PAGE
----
It’s ironic that today we celebrate the anniversary of the Gettysburg Address, because the entire conceit of Lincoln’s short, 271-word address was that people would little note nor remember what he was saying. What counted to Lincoln was what the soldiers had done.
The full measure of their sacrifice, for freedom, to preserve the Union, was beyond anyone’s ability to add or subtract. The Stoics would have agreed with that sentiment. It’s a waste of time to talk about what a good man is like, Marcus Aurelius said, we just have to be one. So what, he asked, if people remember things you said while you were alive?
We do remember what Lincoln said at Gettysburg. Because what he did in that short address was lay out—perhaps better than any other person—the kind of ideals we are trying to live up to and serve. He defined and celebrated heroism for us with such beauty that you can’t help but memorize it.
We forget the 13,000 words—the two hours—that the speaker before him spent bloviating. What we remember is Lincoln’s boiled-down poetry. Because that poetry was calling us to something higher. The Gettysburg Address is a call to pick up the unfinished work of those noble soldiers who died so that other men could be free, so that all men could—someday, eventually—be treated equally. It was a consecration of those virtues of courage and moderation and justice and wisdom.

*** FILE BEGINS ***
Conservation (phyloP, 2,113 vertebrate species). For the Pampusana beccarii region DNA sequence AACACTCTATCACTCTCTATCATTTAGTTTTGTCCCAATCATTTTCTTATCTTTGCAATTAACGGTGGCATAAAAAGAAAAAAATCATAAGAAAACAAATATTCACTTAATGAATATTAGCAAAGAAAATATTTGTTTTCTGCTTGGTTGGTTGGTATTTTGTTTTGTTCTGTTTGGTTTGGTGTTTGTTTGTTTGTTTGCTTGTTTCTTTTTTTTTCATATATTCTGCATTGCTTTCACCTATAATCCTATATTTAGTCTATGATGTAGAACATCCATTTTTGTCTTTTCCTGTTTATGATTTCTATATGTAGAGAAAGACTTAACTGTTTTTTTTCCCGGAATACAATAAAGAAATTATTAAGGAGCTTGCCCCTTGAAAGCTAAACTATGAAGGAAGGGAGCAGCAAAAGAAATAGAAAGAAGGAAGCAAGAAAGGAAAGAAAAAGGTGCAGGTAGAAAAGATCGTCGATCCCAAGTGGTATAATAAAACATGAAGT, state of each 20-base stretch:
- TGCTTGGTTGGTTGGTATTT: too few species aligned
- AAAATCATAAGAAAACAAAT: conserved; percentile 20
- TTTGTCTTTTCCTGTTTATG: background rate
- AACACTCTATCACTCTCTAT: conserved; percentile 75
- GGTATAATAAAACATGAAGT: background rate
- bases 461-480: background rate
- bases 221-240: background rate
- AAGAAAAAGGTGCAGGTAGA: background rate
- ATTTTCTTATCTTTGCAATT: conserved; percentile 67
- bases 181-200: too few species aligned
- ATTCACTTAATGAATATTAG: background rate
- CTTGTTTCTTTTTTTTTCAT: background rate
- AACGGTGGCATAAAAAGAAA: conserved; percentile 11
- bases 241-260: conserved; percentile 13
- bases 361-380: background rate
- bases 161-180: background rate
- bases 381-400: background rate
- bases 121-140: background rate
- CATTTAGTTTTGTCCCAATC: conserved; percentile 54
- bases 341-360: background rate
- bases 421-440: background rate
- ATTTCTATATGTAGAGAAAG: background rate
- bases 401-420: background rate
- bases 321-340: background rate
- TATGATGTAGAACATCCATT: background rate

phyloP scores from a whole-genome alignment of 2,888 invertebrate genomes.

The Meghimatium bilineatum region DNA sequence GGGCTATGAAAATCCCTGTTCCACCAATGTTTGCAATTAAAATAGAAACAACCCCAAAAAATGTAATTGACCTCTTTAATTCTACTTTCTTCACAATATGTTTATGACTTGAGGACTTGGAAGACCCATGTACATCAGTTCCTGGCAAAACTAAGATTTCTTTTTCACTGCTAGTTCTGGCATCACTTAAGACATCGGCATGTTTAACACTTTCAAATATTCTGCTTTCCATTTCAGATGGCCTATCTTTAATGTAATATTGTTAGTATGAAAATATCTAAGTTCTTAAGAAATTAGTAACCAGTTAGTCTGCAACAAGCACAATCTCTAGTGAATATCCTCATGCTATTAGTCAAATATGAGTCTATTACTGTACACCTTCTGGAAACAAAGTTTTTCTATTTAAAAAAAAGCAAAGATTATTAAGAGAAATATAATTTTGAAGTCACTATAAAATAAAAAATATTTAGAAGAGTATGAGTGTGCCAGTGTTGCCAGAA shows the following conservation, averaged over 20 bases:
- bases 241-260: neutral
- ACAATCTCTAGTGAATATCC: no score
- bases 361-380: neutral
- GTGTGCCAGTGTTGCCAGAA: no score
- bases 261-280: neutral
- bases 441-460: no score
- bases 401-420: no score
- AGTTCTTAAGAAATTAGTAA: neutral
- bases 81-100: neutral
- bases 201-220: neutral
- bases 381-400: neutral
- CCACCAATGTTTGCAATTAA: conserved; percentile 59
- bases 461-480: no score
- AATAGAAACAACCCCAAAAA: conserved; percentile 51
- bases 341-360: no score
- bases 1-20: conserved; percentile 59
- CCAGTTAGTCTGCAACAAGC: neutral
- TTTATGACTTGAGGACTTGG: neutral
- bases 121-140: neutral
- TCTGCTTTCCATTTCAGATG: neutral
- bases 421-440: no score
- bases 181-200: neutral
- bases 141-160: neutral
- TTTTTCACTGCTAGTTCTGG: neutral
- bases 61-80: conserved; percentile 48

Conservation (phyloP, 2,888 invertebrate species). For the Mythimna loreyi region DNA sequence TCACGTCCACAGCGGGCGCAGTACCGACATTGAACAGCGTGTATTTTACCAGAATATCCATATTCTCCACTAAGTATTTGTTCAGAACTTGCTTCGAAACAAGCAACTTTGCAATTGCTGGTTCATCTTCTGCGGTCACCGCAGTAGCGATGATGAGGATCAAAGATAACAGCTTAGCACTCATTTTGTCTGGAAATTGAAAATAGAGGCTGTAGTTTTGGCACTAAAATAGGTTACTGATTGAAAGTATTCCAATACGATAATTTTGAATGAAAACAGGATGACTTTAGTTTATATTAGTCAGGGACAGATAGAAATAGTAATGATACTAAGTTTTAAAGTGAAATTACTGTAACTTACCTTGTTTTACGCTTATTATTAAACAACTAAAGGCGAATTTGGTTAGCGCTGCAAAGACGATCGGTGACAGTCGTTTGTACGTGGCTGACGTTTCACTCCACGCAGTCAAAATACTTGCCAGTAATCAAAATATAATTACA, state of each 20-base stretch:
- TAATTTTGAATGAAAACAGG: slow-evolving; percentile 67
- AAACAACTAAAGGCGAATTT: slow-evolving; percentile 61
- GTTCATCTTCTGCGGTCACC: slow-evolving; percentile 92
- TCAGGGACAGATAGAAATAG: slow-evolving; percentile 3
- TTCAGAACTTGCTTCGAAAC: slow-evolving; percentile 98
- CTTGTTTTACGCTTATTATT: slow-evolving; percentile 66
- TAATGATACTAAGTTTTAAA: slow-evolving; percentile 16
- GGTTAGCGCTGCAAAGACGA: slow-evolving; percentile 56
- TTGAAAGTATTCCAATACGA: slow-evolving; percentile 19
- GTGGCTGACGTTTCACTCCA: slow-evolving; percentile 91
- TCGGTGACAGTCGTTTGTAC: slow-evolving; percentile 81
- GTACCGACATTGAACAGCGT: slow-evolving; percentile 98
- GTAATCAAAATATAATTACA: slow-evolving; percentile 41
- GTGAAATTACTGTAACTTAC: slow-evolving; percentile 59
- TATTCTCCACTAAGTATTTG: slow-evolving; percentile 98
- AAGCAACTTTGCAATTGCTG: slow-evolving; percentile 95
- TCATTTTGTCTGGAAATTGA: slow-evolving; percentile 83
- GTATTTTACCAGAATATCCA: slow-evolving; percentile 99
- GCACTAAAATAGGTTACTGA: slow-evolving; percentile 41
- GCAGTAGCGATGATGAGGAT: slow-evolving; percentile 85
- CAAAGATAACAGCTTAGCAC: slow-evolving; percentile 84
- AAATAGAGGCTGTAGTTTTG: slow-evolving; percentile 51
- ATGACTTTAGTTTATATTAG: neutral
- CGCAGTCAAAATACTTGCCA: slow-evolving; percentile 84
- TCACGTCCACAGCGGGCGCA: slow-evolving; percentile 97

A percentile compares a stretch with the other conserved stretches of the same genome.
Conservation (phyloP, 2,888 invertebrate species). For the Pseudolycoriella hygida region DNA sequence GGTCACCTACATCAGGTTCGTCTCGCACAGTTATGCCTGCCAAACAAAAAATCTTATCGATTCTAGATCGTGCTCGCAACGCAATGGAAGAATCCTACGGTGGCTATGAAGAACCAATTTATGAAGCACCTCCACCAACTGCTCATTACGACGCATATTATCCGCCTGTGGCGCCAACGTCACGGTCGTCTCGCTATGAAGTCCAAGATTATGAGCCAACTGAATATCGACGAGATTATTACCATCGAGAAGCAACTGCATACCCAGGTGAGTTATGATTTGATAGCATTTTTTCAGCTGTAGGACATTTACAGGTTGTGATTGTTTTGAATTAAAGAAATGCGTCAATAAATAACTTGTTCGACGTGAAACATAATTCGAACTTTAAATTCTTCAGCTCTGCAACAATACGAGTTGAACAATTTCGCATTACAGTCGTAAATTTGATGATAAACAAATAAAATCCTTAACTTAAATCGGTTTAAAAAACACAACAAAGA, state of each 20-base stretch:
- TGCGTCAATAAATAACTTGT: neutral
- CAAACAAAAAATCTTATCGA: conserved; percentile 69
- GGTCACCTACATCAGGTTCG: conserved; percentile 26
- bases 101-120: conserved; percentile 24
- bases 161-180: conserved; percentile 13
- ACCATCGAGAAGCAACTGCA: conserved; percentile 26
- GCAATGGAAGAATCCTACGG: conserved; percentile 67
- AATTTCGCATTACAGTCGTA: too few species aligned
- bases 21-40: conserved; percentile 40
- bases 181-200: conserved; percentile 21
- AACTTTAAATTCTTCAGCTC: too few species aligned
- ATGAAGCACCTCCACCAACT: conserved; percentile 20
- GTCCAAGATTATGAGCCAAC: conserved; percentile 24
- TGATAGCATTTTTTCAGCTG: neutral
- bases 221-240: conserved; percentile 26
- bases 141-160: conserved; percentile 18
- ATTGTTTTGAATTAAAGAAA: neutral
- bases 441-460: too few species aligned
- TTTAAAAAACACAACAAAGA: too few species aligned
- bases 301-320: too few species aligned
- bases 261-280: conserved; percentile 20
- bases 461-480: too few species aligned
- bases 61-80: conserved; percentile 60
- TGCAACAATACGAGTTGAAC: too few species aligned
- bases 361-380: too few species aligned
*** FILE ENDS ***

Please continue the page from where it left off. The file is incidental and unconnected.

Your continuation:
Marcus Aurelius believed there was nothing more inspiring than to see virtue embodied in the people around us. On this day, 157 years ago, Lincoln managed to, in a few short minutes, enshrine virtue in a speech that echoes in eternity.
Does it matter more than the true sacrifices of the soldiers buried in the field where he spoke? No. But it was a fitting tribute that we can continue to ring out today.
A great example of Speech Craft.